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Hillsborough - 20 years later

Discussion in 'Sports and News' started by NoOneLikesUs, Mar 17, 2009.

  1. NoOneLikesUs

    NoOneLikesUs Active Member


    I could have buried this in the soccer thread, but I think it merits it's own thread. In the coming weeks there will be mountains of stories on this subject in the UK. I suspect we'll be hearing about it as well.

    If you need some background:

  2. GB-Hack

    GB-Hack Active Member

    One of the seminal moments of my youth. Everything about soccer in Britain changed after that.
  3. Football_Bat

    Football_Bat Well-Known Member

    The Bradford fire stands out more for me, more perhaps because you could see the disaster unfold on the screen rather than in suffocating silence.
  4. mustangj17

    mustangj17 Active Member

    Wow. I never heard about this. Crazy.
  5. NoOneLikesUs

    NoOneLikesUs Active Member

    I read a detailed account of that one a few years ago. Detestable that they let years of garbage pile up underneath the stand.
  6. Bubbler

    Bubbler Well-Known Member

    The only good thing about Hillsborough is that English football is much better for it. All-seaters, etc. It's too bad it took a tragedy to bring it about.
  7. deskslave

    deskslave Active Member

    I think you could make the argument that, ironically, Hillsborough is at least part of the reason we HAVE a soccer thread here, or at least one that focuses so strongly on the English game. Had Hillsborough or something of its ilk not happened (and it inevitably would have), the culture of the game in England at the time was certainly not conducive to attracting international support and players and was likely leading the game down a path to complete ruin.

    GB is right. It changed everything. And the attention it will get as the anniversary nears will be tremendous, as it should be.
  8. Mystery_Meat

    Mystery_Meat Guest

    Of all places, I heard about it as a 14-year-old watching the MTV Top 20 Video Countdown, because the star-studded remake of Ferry Cross The Mersey was No. 1 on the British Top 10 that they'd show midway through, and the video contained footage of the pitch and the chaos and the bodies. Pretty moving stuff.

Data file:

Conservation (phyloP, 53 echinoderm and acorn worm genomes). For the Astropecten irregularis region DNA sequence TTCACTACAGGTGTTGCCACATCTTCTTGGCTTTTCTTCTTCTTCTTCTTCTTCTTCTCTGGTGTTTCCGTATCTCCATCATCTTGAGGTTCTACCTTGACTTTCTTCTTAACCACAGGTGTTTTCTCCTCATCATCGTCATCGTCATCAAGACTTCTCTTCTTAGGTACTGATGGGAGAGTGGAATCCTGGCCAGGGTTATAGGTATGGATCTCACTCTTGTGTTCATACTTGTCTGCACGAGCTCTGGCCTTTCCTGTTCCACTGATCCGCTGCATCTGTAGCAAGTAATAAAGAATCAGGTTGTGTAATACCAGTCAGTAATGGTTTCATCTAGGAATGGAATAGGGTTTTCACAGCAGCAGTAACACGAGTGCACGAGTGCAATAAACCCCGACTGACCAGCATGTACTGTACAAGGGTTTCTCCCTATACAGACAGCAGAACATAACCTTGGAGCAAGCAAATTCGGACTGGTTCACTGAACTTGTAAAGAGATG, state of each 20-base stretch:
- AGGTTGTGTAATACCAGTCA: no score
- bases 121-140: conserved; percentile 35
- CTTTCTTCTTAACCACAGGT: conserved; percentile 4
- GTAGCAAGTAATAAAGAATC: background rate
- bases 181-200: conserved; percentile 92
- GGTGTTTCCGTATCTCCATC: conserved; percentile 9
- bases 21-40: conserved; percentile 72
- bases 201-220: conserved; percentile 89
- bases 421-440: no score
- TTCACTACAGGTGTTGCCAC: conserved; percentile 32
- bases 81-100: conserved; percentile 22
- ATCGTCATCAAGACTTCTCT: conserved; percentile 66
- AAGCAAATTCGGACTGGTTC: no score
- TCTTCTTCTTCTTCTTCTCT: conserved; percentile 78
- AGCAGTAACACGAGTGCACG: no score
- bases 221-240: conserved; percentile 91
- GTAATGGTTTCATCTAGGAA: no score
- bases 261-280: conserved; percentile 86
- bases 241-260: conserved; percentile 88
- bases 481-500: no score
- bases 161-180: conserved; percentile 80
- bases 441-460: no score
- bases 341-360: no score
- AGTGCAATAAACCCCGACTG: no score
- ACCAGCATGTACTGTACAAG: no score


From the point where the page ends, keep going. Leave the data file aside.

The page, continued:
EDIT: This may be the video I'm thinking of, or it could be someone dubbing the song with other footage. Pretty sure this is the version of the song that charted.

  9. GB-Hack

    GB-Hack Active Member

    As a side note on the road to ruin, at the time of Hillsborough, English clubs were still banned from European competition after the hooliganism at the Heysel Stadium in 1985. It wasn't until 1990 that the ban was lifted for all except Liverpool, who served an extra year.

    That English domestic soccer, the way it is policed, the way it is run, the way is has become has come as far as it has in the last 20 years is a minor miracle.
  10. NoOneLikesUs

    NoOneLikesUs Active Member

    The Premiership was built on those 96 deaths and those families got nothing in return.
  11. Mystery_Meat

    Mystery_Meat Guest

    And from a newspaper perspective, at least nothing our masters have done in the last 25 years has done anything to alienate readers quite like The Sun did to salt the earth in Liverpool with their headline claims that their fans pissed on dead bodies and cops and beat up people giving CPR.
  12. deskslave

    deskslave Active Member

    And just for those who don't know about Heysel, that one preceded the 1985 European Cup final between Liverpool and Juventus. It was the fault of Liverpool fans and resulted in the deaths of 39 mostly Italian ex-pats living in Belgium. The responsibility for that went far deeper than the fans (selling "neutral" tickets next to the Liverpool supporters when Belgium was full of ex-pats, for one; hosting a European Cup final in a stadium that was literally falling apart for another), but the deaths were a result of their actions.

    It took it happening to English fans before it really had an impact.

    (Incredibly, that European Cup final was still played that night. They thought, probably correctly, that calling it off would have made the situation even worse.)
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